A Clinical Risk Score to Predict In-hospital Mortality from COVID-19 in South Korea
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- A Clinical Risk Score to Predict In-hospital Mortality from COVID-19 in South Korea
- Her, Ae-Young; Bhak, Youngjune; Jun, Eun Jung; Yuan, Song Lin; Garg, Scot; Lee, Semin; Bhak, Jong; Shin, Eun-Seok
- Issue Date
- KOREAN ACAD MEDICAL SCIENCES
- JOURNAL OF KOREAN MEDICAL SCIENCE, v.36, no.15, pp.e108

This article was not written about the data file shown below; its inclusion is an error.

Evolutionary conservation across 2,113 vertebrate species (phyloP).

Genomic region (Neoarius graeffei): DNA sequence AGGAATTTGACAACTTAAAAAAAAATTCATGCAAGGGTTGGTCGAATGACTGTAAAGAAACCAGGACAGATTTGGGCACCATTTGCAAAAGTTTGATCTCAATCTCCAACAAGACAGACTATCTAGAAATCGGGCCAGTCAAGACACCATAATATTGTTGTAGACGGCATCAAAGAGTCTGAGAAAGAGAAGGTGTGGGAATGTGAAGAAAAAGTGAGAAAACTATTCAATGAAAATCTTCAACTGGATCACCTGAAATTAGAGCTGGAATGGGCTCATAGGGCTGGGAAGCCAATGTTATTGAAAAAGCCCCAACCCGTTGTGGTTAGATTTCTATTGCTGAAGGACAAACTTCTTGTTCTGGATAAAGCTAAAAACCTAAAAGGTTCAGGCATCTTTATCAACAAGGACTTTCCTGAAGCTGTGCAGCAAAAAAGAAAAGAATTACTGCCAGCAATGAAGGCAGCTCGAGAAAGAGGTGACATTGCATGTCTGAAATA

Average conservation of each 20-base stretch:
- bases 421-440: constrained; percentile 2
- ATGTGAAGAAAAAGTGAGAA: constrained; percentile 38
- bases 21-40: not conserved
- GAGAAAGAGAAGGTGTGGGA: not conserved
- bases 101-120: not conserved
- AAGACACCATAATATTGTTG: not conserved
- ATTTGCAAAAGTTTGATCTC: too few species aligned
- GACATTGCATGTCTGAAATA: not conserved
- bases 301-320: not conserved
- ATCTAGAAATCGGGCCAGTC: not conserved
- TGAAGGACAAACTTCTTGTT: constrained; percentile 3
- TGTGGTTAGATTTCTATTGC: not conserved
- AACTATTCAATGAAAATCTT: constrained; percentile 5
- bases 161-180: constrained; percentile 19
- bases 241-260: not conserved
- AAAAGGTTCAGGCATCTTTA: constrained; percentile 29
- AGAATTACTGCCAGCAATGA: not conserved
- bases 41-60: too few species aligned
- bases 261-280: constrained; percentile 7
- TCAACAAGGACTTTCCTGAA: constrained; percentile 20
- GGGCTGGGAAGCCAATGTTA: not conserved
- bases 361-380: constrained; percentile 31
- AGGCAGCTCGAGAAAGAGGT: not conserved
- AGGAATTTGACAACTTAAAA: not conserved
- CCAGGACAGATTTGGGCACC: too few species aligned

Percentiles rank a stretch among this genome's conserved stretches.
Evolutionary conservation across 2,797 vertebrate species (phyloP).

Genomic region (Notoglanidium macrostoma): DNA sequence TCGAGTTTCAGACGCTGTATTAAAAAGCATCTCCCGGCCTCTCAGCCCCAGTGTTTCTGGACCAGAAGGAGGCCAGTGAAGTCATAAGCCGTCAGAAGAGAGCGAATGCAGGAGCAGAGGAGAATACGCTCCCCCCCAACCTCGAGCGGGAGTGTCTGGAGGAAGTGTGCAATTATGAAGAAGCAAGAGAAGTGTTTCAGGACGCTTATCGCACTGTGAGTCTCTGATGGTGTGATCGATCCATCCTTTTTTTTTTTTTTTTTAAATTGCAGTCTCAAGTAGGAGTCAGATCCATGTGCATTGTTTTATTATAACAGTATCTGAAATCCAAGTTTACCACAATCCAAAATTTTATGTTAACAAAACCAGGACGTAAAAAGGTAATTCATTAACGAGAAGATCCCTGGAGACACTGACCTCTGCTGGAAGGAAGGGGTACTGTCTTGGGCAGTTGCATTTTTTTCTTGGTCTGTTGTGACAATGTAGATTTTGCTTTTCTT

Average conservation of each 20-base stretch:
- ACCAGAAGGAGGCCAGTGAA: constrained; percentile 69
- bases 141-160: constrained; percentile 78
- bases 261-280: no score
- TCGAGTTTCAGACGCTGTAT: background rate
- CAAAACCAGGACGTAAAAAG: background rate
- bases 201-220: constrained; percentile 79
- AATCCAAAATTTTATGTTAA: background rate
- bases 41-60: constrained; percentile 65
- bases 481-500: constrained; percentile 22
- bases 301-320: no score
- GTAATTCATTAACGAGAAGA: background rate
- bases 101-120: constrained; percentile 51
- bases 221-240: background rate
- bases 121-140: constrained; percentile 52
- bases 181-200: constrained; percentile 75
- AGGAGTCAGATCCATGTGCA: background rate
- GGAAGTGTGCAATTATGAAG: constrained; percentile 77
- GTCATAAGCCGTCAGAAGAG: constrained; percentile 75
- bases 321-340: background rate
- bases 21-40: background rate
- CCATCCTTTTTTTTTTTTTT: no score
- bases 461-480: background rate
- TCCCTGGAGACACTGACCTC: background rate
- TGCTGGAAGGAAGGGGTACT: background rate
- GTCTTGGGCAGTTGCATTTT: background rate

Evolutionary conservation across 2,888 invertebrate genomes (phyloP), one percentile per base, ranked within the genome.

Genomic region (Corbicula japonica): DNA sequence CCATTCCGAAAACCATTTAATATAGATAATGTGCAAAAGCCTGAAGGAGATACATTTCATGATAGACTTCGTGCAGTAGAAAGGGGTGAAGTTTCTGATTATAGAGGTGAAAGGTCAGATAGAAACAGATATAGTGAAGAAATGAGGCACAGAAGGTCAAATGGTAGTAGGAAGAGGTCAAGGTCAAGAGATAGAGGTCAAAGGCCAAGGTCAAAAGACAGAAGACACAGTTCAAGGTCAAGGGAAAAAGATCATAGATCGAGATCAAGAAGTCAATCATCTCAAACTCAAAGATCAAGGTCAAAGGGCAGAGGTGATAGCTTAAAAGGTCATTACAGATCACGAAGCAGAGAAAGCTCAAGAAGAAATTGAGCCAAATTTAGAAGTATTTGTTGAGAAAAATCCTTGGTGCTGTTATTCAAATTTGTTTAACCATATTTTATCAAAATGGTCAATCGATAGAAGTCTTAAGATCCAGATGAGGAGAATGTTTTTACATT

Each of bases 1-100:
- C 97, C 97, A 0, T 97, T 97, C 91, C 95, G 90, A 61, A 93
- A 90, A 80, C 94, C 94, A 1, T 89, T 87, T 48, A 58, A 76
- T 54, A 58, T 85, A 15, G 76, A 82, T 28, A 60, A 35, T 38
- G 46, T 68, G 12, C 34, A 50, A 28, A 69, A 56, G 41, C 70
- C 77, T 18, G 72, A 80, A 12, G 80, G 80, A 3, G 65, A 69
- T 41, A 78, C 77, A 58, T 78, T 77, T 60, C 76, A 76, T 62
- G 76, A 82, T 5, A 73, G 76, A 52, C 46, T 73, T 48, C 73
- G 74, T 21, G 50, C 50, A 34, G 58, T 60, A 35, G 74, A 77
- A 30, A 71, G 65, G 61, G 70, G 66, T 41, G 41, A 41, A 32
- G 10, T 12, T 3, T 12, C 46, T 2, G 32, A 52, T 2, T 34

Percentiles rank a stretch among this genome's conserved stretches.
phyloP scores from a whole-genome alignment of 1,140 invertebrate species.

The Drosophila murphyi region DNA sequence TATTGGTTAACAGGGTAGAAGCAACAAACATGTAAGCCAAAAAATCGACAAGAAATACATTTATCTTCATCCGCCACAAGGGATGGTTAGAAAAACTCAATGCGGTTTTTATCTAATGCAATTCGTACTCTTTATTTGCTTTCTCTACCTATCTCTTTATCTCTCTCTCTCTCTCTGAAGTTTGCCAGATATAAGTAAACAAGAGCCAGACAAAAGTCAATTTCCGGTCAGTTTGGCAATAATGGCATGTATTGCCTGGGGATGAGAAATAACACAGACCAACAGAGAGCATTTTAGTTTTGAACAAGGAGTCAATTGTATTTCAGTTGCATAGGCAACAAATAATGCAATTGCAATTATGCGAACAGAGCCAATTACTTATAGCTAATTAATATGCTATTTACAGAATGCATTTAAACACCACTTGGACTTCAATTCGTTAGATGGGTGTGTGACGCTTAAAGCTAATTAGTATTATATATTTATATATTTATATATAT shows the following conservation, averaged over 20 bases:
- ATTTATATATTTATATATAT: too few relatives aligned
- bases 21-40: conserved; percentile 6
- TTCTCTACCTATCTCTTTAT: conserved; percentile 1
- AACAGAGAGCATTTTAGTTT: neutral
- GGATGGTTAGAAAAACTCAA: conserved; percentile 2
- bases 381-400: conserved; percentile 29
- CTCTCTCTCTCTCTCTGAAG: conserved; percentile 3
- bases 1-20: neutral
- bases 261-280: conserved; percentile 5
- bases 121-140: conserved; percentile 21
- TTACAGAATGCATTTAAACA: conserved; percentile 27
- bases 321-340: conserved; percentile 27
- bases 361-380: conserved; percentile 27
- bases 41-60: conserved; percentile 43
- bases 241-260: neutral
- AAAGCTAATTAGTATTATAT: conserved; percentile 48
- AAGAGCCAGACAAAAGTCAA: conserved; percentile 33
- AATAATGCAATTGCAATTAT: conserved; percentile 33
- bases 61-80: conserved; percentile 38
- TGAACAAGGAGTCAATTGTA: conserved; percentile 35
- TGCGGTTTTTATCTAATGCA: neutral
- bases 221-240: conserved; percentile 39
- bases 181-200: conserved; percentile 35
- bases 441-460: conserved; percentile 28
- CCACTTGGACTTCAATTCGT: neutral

- Background: Early identification of patients with coronavirus disease 2019 (COVID-19) who are at high risk of mortality is of vital importance for appropriate clinical decision making and delivering optimal treatment. We aimed to develop and validate a clinical risk score for predicting mortality at the time of admission of patients hospitalized with COVID-19. Methods: Collaborating with the Korea Centers for Disease Control and Prevention (KCDC), we established a prospective consecutive cohort of 5,628 patients with confirmed COVID-19 infection who were admitted to 120 hospitals in Korea between January 20, 2020, and April 30, 2020. The cohort was randomly divided using a 7:3 ratio into a development (n = 3,940) and validation (n = 1,688) set. Clinical information and complete blood count (CBC) detected at admission were investigated using Least Absolute Shrinkage and Selection Operator (LASSO) and logistic regression to construct a predictive risk score (COVID-Mortality Score). The discriminative power of the risk model was assessed by calculating the area under the curve (AUC) of the receiver operating characteristic curves. Results: The incidence of mortality was 4.3% in both the development and validation set. A COVID-Mortality Score consisting of age, sex, body mass index, combined comorbidity, clinical symptoms, and CBC was developed. AUCs of the scoring system were 0.96 (95% confidence interval [CI], 0.85-0.91) and 0.97 (95% CI, 0.84-0.93) in the development and validation set, respectively. If the model was optimized for > 90% sensitivity, accuracies were 81.0% and 80.2% with sensitivities of 91.7% and 86.1% in the development and validation set, respectively. The optimized scoring system has been applied to the public online risk calculator (https://www.diseaseriskscore.com). Conclusion: This clinically developed and validated COVID-Mortality Score, using clinical data available at the time of admission, will aid clinicians in predicting in-hospital mortality.
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